Lectern – Ambo

Jesus always spoke from the mountainside or from a boat. During the Mass, the Word of God is spoken from the lectern. This helps to remind us that what believers are hearing is important and worthy of paying special attention to. The Gospels and the Readings can also be read from the ambo, which is a raised pulpit used in Early Christianity.


The Lectionary is a book containing a collection of scripture readings appointed for Catholic worship on a given day or occasion.

Paschal Candle

The Paschal Candle, or Easter Candle, is a large candle lit during the ceremony of the Fire at the Easter Vigil. It is lit at Mass during the Easter Season, and is also used at baptisms and funerals.


The Mass makes present to us the sacrifice and Death of Jesus on the cross. A crucifix, a cross bearing the figure of Jesus, is always clearly visible during Mass.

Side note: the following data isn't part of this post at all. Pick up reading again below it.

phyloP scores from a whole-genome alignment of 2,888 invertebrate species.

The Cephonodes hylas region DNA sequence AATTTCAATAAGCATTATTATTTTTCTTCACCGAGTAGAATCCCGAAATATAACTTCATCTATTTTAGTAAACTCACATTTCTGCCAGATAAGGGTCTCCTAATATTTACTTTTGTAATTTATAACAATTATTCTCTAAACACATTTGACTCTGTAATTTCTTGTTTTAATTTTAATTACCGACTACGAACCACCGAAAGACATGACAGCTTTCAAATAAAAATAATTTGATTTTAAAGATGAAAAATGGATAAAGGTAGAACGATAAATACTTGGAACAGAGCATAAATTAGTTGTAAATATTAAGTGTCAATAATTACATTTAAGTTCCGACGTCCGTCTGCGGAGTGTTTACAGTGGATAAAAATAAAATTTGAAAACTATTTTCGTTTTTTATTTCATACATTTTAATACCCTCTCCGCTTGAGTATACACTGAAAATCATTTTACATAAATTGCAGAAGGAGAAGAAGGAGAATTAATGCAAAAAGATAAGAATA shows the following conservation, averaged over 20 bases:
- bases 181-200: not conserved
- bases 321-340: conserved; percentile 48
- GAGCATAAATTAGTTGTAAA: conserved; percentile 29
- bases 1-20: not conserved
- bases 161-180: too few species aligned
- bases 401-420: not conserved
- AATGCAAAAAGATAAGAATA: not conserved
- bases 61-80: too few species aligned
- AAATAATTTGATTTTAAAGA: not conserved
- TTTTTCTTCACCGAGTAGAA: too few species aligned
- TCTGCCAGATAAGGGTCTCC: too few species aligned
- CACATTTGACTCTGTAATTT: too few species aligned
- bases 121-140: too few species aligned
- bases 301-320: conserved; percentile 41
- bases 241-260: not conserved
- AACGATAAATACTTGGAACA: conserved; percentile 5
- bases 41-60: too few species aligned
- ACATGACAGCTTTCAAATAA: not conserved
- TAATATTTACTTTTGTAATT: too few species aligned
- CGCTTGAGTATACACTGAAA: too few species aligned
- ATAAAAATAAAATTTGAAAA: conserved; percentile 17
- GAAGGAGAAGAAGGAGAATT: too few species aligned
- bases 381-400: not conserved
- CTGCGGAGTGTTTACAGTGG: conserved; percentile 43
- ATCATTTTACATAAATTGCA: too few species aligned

Stained Glass Windows

Stained glass windows are usually large ornate windows made from different colours of glass and cast iron. They usually represent Jesus, saints of scenes from the Bible or else they are ornate patterns.

Statues and Images

Statues or images of Jesus, Mary and the saints are in the church to inspire us to lead our Christian life as fully as possible.


When Jesus was born in Bethlehem, one of the special gifts brought to him was incense. It was a special gift to honour a King. Believers use incense at special Masses before the Gospel to help us remember that believers are listening to God’s Word from a special Book or Lectionary. Other times incense can be used is during the entrance procession, the Gospel procession, the preparation of the Gifts, and the consecration.

Votive Candles

It is a custom in many churches for people to light a candle in a stand designed for the purpose and then to say a prayer, perhaps for a particular intention. People usually are asked to make a small financial offering towards the cost of the candles. A lit candle can be helpful to us in entering a prayerful state of mind.

Baptismal Font